Inorganic chemistry is the study of the synthesis and behavior of inorganic and organometallic compounds. It has applications in every aspect of the chemical industry–including catalysis, materials science, pigments, surfactants, coatings, medicine, fuel, and agriculture. Inorganic chemists are employed in fields as diverse as the mining and microchip industries, environmental science, and education. Their work is based on understanding the behavior and the analogues for inorganic elements, and how these materials can be modified, separated or used–often in product applications. It includes developing methods to recover metals from waste streams; employment as analytical chemists specializing in analysis of mined ores; performing research on the use of inorganic chemicals for treating soil. Many inorganic chemists go into industry, but they are also at universities and in government labs. Inorganic chemists who work in government say their time is increasingly spent writing grant proposals and competing for a small pool of research money.
Inorganic chemists compare their jobs to those of materials scientists and physicists. All three fields explore the relationship between physical properties and functions, but inorganic chemistry is the most keenly focused on these properties at the molecular level.
The field of inorganic chemistry has traditionally been characterized by scientists with an artistic or creative flair. Many inorganic chemists say that they were drawn to the field in part by the pretty colors of the metals in the lab and by the interesting things that could be done in the lab. They often say the opportunities for creativity and inferential thinking are what they like best about their work. Describing themselves as tinkerers, inorganic chemists like putting things together and solving problems and stress the importance of being detail oriented, precise, and persistent. Inorganic chemists describe their work as a constant challenge. "The job changes all the time," says Steve Caldwell, an inorganic chemist working at Dow Chemical. "Everyday there are a new set of issues and I have to determine which are the most important ones to work on first. It's definitely not a nine to five job."
Many traditional fields of employment like the mining industry and mineral research are shrinking, so finding a position as an inorganic chemist may be tough in these areas. The ceramics and catalyst industries employ inorganic chemists, but they are relatively small fields. The computer industry, though large and profitable relative to other areas, is not hiring inorganic chemists at the same rate as it has in the past.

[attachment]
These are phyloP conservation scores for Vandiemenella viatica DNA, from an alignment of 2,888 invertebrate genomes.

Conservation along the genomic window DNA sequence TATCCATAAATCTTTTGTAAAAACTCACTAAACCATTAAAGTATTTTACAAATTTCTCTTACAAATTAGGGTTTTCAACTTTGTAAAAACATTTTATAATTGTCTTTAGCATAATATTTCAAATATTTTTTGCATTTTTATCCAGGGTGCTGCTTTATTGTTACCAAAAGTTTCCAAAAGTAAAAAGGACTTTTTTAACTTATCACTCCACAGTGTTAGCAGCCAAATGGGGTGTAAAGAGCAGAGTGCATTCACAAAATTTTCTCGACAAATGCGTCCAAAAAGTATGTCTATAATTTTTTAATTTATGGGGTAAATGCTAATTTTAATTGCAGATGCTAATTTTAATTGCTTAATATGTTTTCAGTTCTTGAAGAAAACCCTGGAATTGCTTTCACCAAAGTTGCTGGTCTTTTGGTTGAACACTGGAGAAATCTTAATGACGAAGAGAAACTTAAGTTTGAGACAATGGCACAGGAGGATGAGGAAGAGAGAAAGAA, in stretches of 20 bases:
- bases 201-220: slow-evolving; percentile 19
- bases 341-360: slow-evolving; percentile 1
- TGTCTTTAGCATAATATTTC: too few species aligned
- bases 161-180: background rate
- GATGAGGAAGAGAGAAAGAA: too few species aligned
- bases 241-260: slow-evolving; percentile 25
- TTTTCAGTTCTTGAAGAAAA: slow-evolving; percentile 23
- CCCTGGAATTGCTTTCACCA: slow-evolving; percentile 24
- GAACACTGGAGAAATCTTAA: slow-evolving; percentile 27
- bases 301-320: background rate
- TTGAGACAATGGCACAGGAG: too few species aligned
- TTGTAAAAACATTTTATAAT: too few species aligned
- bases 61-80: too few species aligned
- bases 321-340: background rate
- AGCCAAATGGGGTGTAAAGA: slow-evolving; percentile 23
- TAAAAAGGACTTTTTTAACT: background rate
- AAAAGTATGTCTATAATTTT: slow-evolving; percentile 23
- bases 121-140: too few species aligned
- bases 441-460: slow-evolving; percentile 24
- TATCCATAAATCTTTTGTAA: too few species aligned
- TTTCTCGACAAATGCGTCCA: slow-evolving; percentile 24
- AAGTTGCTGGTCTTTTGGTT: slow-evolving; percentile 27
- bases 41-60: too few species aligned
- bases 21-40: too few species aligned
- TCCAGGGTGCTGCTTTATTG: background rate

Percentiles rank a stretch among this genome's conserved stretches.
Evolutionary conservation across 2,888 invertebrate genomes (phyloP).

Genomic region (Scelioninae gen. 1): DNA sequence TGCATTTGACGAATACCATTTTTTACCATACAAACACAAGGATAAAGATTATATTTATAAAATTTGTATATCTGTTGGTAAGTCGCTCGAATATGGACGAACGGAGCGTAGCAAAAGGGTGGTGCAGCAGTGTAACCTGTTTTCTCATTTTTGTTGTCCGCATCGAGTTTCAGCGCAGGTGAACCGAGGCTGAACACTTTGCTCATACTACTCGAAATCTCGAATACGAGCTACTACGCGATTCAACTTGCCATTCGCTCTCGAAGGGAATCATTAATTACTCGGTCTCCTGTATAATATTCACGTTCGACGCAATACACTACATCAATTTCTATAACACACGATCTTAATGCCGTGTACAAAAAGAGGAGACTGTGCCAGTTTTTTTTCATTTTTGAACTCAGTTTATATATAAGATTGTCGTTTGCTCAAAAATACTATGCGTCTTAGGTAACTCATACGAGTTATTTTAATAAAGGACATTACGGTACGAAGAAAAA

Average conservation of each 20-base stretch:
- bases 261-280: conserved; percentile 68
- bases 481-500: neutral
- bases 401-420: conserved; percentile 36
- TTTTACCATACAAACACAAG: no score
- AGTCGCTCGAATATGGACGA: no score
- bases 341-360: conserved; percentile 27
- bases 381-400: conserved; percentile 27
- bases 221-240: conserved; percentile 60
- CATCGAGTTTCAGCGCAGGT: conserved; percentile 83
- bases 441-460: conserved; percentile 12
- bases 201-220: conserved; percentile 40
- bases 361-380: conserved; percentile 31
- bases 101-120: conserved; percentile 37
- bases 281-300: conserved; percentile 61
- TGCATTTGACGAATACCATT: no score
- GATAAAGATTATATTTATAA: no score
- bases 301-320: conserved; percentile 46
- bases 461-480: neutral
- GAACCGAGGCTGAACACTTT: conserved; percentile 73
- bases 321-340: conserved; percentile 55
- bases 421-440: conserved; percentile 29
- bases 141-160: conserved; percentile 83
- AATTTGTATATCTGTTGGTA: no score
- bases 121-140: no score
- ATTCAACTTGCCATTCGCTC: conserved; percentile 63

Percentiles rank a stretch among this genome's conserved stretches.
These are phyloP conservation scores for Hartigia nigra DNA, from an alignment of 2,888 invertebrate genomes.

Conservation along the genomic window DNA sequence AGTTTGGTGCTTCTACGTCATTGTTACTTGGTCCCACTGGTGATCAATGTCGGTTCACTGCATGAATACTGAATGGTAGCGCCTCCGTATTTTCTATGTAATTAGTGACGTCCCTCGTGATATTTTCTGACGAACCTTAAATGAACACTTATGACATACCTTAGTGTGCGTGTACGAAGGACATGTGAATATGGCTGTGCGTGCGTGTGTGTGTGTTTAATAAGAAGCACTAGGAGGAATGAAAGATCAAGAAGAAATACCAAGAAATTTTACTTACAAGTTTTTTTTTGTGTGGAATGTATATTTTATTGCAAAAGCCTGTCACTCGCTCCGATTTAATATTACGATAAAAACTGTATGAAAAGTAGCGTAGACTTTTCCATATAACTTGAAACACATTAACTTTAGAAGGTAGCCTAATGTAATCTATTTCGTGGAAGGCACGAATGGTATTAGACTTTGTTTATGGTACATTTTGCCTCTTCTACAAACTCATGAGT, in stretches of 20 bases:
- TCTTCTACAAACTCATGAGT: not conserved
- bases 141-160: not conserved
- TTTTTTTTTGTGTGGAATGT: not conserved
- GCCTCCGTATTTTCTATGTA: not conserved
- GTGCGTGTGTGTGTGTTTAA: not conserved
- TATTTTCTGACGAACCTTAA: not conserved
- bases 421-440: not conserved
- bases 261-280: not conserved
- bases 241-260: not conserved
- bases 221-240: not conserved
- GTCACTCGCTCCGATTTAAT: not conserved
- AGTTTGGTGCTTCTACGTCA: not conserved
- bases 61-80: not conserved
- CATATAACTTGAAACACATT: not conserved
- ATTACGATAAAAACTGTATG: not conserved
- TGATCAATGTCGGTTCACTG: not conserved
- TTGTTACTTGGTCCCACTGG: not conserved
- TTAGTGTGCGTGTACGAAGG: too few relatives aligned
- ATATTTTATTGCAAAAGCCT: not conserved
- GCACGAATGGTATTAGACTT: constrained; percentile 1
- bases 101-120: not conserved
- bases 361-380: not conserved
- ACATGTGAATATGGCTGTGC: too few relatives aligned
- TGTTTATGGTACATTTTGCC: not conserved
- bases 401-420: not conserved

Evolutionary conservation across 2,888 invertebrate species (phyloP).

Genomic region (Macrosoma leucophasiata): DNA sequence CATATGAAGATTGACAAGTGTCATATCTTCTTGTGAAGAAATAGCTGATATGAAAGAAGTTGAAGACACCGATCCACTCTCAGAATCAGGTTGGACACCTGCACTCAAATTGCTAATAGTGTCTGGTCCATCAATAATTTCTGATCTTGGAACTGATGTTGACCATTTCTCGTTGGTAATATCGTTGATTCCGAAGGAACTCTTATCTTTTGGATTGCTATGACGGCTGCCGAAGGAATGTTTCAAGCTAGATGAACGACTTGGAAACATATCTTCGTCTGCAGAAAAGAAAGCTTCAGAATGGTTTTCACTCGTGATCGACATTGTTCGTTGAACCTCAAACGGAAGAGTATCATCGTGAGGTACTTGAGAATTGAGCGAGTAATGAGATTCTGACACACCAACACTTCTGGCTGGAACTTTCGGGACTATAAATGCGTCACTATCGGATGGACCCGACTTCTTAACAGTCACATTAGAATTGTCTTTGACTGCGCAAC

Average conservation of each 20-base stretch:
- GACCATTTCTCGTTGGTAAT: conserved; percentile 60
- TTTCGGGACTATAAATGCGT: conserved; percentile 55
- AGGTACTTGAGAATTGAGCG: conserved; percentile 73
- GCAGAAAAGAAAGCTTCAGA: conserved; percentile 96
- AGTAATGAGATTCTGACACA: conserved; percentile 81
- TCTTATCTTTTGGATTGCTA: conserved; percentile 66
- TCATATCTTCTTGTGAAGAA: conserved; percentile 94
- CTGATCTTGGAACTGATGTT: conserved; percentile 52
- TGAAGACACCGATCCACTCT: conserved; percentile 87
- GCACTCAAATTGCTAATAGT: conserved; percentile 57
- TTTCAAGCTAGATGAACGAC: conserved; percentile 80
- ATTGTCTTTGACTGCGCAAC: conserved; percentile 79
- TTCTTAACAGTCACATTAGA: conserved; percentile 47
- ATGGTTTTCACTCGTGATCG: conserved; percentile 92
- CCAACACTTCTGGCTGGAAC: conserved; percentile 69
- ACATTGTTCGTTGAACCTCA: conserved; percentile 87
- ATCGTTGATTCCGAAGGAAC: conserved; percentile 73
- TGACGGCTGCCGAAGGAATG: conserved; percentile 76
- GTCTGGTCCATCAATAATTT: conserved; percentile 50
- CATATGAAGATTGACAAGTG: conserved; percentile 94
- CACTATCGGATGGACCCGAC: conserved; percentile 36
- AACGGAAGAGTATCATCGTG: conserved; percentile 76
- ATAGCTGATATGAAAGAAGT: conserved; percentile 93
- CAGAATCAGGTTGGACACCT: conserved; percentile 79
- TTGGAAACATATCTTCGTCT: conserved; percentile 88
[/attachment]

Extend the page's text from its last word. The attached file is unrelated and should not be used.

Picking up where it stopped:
However, the advanced materials area is expected to pick up and create a need for inorganic chemists in a few years. Dow's Caldwell points out that in industry, hiring follows the same cycles as business, meaning that the market should pick up, but opportunities may vary regionally. "When the microchip business is booming, there are jobs on the west coast, when the chemical industry is booming, there are jobs on the gulf coast," he explains.
Inorganic chemistry, like many scientific fields, is becoming more interdisciplinary. Breakthroughs are anticipated in the interface between fields rather than in the more traditional area. "In the future, jobs will not be filled by super specialists," says Sauer, "but by scientists with a broad base of knowledge." Even though a course of study like materials science or polymer science may appear to better position an individual for this interdisciplinary future, chemists in the field still strongly recommend getting a degree in inorganic chemistry. A degree in the basic discipline, will give a better understanding of bonding, valence, and orbital theory. In addition, students are advised to take courses outside inorganic chemistry both to prepare themselves to integrate knowledge towards problem solving as well as be flexible in today's tough job market. "Don't just stick to inorganic chemistry," Sauer says. "Learn inorganic chemistry and see how it applies in other areas." Caldwell adds, "Starting out in inorganic chemistry doesn't mean that's what you'll always do. I spent a few years doing environmental research; there are always applications in related fields."
Charles Bucknam worked as a chemist at a winery and in the pulp and paper industry before joining Newmont Metallurgical Services where he now analyzes mined ores. Bucknam discovered found that training in one industry can be effectively applied to another. For example, he says, "My background from the paper industry was to do material balances. When I came to the copper mining business, I looked at the material that was going through the mill and the gold we were getting out of it, and I realized that something was going wrong. I wanted to figure out exactly how much gold we were losing." He used his knowledge of material balances to help accomplish this.
Bucknam is essentially an analytical chemist specializing in inorganic analysis. In his career, he has held a variety of positions. He has been the person in charge of instrumental analysis, measuring gold content in a number of inorganic materials; a shift supervisor, overseeing assay and quality control labs; and a member the staff in Newmont's exploration research lab. He also developed new processes for analysis of gold automated systems for sample preparation. He says his job has given him the opportunity to continuously expand his knowledge of mineral deposits and allowed him to travel and work with mining problems all over the world.